the calling program merely has to place the desired initial value of
       $X_ i$ into the array and pass it as an argument.  By using different
       arguments, erand48(), nrand48(), and jrand48() allow separate modules
       of a large program to generate several independent streams of pseudo-
       random numbers; that is, the sequence of numbers in each stream shall
       not depend upon how many times the routines are called to generate
       numbers for the other streams.

       The initializer function srand48() sets the high-order 32 bits of $X_
       i$ to the low-order 32 bits contained in its argument. The low-order
       16 bits of $X_ i$ are set to the arbitrary value $roman 330E_ 16" "
       .$

       The initializer function seed48() sets the value of $X_ i$ to the
       48-bit value specified in the argument array. The low-order 16 bits
       of $X_ i$ are set to the low-order 16 bits of seed16v[0].  The mid-
       order 16 bits of $X_ i$ are set to the low-order 16 bits of
       seed16v[1].  The high-order 16 bits of $X_ i$ are set to the low-
       order 16 bits of seed16v[2].  In addition, the previous value of $X_
       i$ is copied into a 48-bit internal buffer, used only by seed48(),
       and a pointer to this buffer is the value returned by seed48().  This
       returned pointer, which can just be ignored if not needed, is useful
       if a program is to be restarted from a given point at some future
       time—use the pointer to get at and store the last $X_ i$ value, and
       then use this value to reinitialize via seed48() when the program is
       restarted.

       The initializer function lcong48() allows the user to specify the
       initial $X_ i" " ,$ the multiplier value $a,$ and the addend value
       $c.$ Argument array elements param[0-2] specify $X_ i" " ,$
       param[3-5] specify the multiplier $a,$ and param[6] specifies the
       16-bit addend $c.$ After lcong48() is called, a subsequent call to
       either srand48() or seed48() shall restore the standard multiplier
       and addend values, a and c, specified above.

       The drand48(), lrand48(), and mrand48() functions need not be thread-
       safe.

RETURN VALUE         top

       As described in the DESCRIPTION above.

ERRORS         top

       No errors are defined.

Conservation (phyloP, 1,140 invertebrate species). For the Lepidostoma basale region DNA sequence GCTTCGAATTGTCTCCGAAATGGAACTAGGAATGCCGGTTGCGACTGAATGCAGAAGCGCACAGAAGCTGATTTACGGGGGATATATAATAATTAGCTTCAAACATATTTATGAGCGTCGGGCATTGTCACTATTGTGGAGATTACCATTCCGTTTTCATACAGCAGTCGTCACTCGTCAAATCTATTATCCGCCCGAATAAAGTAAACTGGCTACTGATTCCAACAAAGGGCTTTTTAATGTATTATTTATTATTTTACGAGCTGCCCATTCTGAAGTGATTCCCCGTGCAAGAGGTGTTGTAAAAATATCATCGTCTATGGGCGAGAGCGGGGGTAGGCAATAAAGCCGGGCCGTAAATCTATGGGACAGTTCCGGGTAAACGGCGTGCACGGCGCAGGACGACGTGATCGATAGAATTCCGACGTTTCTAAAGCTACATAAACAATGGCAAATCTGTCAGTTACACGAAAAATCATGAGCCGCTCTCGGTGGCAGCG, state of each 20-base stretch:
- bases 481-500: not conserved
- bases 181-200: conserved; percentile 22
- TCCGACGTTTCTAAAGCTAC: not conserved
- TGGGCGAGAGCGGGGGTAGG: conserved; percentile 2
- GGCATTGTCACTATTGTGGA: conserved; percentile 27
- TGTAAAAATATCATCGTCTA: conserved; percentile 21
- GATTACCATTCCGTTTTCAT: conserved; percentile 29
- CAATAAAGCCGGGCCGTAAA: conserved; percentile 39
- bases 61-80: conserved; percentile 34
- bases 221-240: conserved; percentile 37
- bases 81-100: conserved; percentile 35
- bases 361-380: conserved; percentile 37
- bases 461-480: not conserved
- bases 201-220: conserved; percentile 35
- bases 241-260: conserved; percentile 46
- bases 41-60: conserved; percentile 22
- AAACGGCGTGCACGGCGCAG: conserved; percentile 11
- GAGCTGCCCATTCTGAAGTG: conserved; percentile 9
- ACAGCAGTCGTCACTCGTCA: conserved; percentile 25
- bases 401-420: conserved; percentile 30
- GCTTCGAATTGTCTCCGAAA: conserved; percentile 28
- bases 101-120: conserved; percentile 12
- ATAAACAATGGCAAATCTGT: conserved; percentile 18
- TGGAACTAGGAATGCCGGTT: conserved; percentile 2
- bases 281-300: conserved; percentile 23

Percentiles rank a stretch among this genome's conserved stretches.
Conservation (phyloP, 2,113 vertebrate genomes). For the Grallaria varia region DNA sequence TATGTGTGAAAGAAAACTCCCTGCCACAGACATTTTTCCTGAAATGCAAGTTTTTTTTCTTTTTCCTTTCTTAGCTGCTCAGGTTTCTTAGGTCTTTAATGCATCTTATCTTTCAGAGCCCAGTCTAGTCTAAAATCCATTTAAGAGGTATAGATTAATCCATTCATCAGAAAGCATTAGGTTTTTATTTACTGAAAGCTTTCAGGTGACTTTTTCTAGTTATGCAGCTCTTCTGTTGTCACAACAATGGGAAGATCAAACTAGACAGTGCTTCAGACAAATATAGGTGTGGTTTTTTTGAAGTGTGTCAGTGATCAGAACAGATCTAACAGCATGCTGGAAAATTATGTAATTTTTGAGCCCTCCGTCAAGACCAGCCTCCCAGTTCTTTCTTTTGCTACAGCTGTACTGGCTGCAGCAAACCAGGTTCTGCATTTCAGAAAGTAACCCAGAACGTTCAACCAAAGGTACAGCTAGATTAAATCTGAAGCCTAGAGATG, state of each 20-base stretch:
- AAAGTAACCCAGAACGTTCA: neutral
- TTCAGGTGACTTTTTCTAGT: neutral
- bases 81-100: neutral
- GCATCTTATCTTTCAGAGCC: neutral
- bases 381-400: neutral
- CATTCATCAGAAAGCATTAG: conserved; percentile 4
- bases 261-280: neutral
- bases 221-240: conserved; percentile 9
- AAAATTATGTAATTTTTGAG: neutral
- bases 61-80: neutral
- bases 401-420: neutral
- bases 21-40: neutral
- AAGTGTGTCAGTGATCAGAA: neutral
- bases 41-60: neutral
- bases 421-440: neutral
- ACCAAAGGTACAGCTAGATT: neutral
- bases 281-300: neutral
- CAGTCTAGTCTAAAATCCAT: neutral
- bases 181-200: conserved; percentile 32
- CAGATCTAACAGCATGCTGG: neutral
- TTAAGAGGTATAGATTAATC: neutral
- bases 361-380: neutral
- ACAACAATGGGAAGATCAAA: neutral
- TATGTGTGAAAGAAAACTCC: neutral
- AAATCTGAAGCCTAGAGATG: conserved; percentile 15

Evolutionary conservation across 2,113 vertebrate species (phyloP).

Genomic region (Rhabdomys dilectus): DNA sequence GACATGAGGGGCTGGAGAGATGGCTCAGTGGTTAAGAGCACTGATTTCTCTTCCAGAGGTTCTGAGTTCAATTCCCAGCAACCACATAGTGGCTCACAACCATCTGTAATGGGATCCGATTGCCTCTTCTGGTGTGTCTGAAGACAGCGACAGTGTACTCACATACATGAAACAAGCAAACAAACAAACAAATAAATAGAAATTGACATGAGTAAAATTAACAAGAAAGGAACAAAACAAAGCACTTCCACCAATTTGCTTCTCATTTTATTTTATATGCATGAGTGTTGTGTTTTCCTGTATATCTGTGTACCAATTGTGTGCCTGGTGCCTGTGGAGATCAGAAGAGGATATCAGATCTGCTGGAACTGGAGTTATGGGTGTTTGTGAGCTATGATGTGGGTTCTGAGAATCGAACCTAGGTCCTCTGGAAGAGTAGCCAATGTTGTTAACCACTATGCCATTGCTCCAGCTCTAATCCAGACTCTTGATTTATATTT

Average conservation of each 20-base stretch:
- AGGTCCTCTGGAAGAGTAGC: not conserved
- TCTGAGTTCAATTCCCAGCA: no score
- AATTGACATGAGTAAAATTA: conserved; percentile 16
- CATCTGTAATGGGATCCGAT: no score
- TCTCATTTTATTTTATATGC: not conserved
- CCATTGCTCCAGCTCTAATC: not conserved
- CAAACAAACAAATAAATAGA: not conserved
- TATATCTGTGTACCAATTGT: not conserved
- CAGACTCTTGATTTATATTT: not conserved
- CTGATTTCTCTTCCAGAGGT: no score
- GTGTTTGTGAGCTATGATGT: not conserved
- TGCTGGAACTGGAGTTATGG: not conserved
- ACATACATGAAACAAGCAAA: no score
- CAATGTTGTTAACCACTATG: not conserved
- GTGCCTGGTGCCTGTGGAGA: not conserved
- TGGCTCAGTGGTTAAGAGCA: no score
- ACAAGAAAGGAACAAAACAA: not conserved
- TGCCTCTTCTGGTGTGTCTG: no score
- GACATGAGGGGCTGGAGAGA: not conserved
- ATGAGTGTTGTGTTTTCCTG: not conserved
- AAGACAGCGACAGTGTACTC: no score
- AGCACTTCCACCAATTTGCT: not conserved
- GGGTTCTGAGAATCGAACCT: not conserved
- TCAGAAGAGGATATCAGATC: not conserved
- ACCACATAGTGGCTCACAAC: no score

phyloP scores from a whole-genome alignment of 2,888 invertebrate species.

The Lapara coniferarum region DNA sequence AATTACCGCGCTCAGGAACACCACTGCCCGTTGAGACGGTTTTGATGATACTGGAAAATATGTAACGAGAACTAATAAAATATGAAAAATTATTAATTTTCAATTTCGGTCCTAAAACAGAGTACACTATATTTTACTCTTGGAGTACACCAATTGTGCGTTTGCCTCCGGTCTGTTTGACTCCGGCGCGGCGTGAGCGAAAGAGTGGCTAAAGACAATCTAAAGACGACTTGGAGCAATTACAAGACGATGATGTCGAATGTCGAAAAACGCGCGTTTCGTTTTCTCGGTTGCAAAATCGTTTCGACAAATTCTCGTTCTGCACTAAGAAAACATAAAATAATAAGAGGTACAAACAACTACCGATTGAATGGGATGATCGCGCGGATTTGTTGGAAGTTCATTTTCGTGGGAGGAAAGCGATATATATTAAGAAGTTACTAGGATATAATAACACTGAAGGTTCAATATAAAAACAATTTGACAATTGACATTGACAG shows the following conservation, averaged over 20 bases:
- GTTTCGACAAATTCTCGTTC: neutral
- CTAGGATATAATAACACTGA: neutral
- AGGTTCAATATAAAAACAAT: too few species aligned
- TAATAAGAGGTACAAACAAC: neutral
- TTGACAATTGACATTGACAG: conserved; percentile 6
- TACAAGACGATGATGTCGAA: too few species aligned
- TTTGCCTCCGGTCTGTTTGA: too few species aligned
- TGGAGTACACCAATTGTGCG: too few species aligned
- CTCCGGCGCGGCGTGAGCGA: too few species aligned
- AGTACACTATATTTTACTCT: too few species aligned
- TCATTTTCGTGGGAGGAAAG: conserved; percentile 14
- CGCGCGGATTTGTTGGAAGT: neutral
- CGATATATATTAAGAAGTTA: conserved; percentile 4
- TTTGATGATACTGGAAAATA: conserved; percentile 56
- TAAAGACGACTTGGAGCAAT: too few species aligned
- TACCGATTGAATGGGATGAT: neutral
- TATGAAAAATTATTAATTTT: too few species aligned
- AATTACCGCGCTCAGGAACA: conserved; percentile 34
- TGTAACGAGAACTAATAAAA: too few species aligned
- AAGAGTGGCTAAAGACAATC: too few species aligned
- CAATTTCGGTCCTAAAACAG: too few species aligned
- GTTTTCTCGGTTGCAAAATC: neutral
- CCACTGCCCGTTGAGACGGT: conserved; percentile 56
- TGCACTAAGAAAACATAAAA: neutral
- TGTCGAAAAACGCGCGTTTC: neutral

The following sections are informative.

EXAMPLES         top

       None.

APPLICATION USAGE         top

       None.

RATIONALE         top

       None.

FUTURE DIRECTIONS         top

       None.

SEE ALSO         top

       rand(3p)

       The Base Definitions volume of POSIX.1‐2008, stdlib.h(0p)

COPYRIGHT         top

       Portions of this text are reprinted and reproduced in electronic form
       from IEEE Std 1003.1, 2013 Edition, Standard for Information
       Technology -- Portable Operating System Interface (POSIX), The Open
       Group Base Specifications Issue 7, Copyright (C) 2013 by the
       Institute of Electrical and Electronics Engineers, Inc and The Open
       Group.  (This is POSIX.1-2008 with the 2013 Technical Corrigendum 1
       applied.) In the event of any discrepancy between this version and
       the original IEEE and The Open Group Standard, the original IEEE and
       The Open Group Standard is the referee document. The original
       Standard can be obtained online at http://www.unix.org/online.html .

       Any typographical or formatting errors that appear in this page are
       most likely to have been introduced during the conversion of the
       source files to man page format. To report such errors, see
       https://www.kernel.org/doc/man-pages/reporting_bugs.html .

IEEE/The Open Group                 2013                         DRAND48(3P)

Pages that refer to this page: stdlib.h(0p)erand48(3p)initstate(3p)jrand48(3p)lcong48(3p)lrand48(3p)mrand48(3p)nrand48(3p)rand(3p)seed48(3p)srand48(3p)